The higher the rate of air changes per hour, the cleaner your air is, and it also means that you can use your air purifier on slightly larger rooms with the downside being that your rate of air changes per hour will be reduced. Either way, it’s important to keep area coverage in mind, because a 250-square-foot room doesn’t really need an air purifier with an area coverage of about 700-square-feet.
Which is the Best Office Air Purifier?
Below are three air purifiers, with reviews for each. While you can use these reviews to choose which air purifier of these three to buy, you can also use them in order to learn which air purifier is the best for you.
Blueair 203 Review
The Blueair 203 HEPASilent is one of the most highly rated air purifiers on the market. Blueair is a Swedish company dedicated to providing its customers the best quality air possible, and its HEPASilent filter manages to clean the air better than a traditional True HEPA filter while being one of the quieter brands out there.
- Area Coverage of 240 Square Feet
- CADR of 155 CFM
- Sturdy, reliable unit
- Some consumers complain about the noise
- Replacement filters can add up
Envion Ionic Pro Turbo Ionic Air Purifier
The Envion Ionic Pro is an inexpensive air purifier that claims to clean up to 99.9% of airborne pollutants from the air without costing you money on replacement filters. It uses ionizing blades to generate an ionic field that captures allergens and small particles, the same technology that NASA uses in their ionizers.
- No replacement filters
- Ionizing blades
- Energy efficient
- Poor customer service
- Unit can catch fire if not cleaned
- Difficult to maintain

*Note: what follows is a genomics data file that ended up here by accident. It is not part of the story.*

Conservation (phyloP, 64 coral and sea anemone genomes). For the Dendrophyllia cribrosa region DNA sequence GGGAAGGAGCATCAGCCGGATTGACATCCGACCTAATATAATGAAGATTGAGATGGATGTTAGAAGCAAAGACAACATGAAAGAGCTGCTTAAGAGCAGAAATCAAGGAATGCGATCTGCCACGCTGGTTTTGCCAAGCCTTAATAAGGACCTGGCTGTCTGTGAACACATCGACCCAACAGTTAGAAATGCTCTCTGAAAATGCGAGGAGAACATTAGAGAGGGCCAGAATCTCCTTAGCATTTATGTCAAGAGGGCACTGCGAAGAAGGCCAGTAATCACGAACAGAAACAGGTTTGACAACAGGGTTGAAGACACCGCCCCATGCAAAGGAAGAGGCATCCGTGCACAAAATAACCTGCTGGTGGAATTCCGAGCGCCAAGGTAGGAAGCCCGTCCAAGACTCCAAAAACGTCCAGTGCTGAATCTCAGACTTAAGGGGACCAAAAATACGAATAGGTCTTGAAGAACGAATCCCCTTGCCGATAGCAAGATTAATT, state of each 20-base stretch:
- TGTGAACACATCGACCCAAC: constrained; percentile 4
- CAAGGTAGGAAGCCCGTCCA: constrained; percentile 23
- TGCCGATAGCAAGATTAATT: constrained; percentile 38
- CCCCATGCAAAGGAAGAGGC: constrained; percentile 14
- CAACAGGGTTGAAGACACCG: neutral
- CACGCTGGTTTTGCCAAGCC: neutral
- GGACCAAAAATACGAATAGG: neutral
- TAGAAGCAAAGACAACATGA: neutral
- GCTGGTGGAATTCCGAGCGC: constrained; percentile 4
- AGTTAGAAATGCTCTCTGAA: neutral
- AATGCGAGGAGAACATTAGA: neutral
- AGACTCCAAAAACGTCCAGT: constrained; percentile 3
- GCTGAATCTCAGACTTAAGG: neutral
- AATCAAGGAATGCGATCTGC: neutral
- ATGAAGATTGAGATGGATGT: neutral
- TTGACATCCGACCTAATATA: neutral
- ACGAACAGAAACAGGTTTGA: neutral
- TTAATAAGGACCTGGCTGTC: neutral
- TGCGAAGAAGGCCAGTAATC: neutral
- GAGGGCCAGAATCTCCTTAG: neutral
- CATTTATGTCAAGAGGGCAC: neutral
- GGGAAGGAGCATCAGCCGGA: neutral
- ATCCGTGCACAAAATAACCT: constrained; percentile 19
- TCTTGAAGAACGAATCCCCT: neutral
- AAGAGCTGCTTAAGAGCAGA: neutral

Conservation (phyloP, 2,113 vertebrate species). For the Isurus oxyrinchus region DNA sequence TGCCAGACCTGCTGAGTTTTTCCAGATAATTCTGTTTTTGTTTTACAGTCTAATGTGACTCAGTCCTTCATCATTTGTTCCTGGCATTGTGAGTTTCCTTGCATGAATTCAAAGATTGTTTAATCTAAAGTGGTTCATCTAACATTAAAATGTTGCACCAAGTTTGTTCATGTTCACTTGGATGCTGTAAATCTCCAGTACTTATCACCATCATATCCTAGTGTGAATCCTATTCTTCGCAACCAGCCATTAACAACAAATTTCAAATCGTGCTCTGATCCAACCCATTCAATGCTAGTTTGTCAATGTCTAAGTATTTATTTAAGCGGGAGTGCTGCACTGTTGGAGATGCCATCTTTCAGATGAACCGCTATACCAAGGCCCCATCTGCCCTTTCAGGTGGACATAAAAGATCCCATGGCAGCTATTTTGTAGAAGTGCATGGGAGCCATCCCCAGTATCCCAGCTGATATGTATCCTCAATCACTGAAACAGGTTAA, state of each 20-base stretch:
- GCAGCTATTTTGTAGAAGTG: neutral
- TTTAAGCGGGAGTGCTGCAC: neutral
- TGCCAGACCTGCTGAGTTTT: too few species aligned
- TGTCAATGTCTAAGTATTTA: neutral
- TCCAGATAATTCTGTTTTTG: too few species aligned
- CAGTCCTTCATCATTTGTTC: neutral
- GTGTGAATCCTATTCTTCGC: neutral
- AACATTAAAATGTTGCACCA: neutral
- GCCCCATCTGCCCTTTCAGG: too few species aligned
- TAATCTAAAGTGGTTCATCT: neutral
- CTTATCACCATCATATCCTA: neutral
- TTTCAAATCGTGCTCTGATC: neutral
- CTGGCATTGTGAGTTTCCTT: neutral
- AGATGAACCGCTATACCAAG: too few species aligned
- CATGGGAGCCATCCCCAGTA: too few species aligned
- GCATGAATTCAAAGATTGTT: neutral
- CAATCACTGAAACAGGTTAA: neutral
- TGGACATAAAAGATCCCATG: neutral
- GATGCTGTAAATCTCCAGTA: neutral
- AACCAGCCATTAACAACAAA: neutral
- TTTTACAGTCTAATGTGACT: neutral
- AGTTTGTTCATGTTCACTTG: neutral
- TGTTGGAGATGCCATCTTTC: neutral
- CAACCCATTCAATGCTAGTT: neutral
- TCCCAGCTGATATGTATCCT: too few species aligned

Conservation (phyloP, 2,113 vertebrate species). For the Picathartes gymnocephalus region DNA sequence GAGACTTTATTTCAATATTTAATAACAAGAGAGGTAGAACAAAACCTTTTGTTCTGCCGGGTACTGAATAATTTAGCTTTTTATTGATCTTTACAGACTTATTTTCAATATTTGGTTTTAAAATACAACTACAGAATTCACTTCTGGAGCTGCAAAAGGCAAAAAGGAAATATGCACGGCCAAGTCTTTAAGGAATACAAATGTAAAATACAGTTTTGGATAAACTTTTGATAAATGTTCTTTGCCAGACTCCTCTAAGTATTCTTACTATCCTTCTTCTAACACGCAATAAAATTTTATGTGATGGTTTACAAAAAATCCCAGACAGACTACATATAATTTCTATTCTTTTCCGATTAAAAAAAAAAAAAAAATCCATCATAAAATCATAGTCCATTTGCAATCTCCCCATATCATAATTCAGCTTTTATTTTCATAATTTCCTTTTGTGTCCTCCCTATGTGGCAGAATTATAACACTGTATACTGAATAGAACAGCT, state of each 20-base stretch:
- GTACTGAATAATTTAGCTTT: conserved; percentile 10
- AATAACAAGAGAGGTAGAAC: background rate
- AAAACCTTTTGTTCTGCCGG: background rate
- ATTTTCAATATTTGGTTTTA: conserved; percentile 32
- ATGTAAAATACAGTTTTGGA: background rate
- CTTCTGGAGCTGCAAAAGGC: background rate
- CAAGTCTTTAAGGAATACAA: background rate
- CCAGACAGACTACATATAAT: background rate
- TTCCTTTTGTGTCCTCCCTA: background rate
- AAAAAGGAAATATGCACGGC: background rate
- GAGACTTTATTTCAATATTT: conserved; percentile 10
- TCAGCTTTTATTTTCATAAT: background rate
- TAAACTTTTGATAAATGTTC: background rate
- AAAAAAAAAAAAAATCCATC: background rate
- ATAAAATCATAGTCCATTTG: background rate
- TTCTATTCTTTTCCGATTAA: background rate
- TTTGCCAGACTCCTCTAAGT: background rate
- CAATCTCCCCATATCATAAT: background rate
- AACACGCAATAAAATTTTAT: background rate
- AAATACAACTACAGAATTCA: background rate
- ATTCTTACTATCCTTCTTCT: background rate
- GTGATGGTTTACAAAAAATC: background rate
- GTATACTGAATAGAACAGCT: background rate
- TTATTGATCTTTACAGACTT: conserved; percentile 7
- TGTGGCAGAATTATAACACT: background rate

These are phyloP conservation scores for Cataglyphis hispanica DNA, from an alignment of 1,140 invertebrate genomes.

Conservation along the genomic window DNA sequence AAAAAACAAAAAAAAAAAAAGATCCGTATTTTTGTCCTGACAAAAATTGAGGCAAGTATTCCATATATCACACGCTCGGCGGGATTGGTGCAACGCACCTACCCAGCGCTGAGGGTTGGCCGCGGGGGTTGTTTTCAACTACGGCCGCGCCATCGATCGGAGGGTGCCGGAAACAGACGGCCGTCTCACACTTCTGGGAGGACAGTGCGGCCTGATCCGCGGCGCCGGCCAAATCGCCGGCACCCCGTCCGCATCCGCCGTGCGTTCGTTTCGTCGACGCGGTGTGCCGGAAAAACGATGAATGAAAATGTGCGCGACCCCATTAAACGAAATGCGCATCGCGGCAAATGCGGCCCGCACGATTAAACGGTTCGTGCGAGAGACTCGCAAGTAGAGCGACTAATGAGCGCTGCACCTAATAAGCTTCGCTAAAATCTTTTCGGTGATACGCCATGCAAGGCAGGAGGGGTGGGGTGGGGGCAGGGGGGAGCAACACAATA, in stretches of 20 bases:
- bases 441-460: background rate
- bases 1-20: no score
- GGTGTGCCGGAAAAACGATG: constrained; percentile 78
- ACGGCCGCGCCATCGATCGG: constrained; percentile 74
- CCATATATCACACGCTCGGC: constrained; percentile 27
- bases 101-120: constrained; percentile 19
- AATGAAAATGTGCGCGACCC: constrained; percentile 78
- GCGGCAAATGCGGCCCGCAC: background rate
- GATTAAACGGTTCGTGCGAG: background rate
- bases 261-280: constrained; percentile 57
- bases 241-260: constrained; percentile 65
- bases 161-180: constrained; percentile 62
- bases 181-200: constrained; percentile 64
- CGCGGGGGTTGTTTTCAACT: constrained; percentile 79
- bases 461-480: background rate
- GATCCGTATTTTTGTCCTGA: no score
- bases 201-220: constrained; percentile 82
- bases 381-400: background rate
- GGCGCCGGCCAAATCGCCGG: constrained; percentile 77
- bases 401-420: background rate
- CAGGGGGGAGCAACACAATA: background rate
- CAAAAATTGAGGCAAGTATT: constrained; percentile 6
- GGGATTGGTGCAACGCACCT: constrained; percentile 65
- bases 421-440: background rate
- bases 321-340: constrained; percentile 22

Winix PlasmaWave 5300 Air Cleaner Model
The Winix PlasmaWave 5300 is made for large rooms. Winix engineered it for spaces as large as 350-square-feet. And, it does not produce ozone. With a True HEPA filter and their patented PlasmaWave technology, they clean the air of allergens as well as for odor removal. While they advertise that their air purifiers don’t produce ozone, but the box and the specifications clearly state that a “corona discharge” generator (an ozone generator) is present in this appliance. Also, their PlasmaWave technology produces what is called Hydroxyl radicals, which are also lung irritants.
- Rated for rooms up to 350 Square Feet
- True HEPA filter cleans the air of 99.97% of airborne particles
- PlasmaWave technology
- PlasmaWave technology produces Hydroxyl, which can cause damage to lungs
- Ozone generator in unit though not advertised
- Customers have complained of a bad smell (most likely ozone)
If we had to choose one product as the best office air purifier, we would pick the Blueair as the best air purifier for your workplace cleaning needs. It doesn’t produce ozone, making it perfect for office environments. Plus it quietly cleans the air effectively with HEPASilent technology. Also, without ozone, this air purifier is the safest for anyone in the office who might have respiratory issues. However, if you’re fighting smells, you may want to consider a purifier from Austin Air. They have a lot of odor absorbing carbon compared to other units.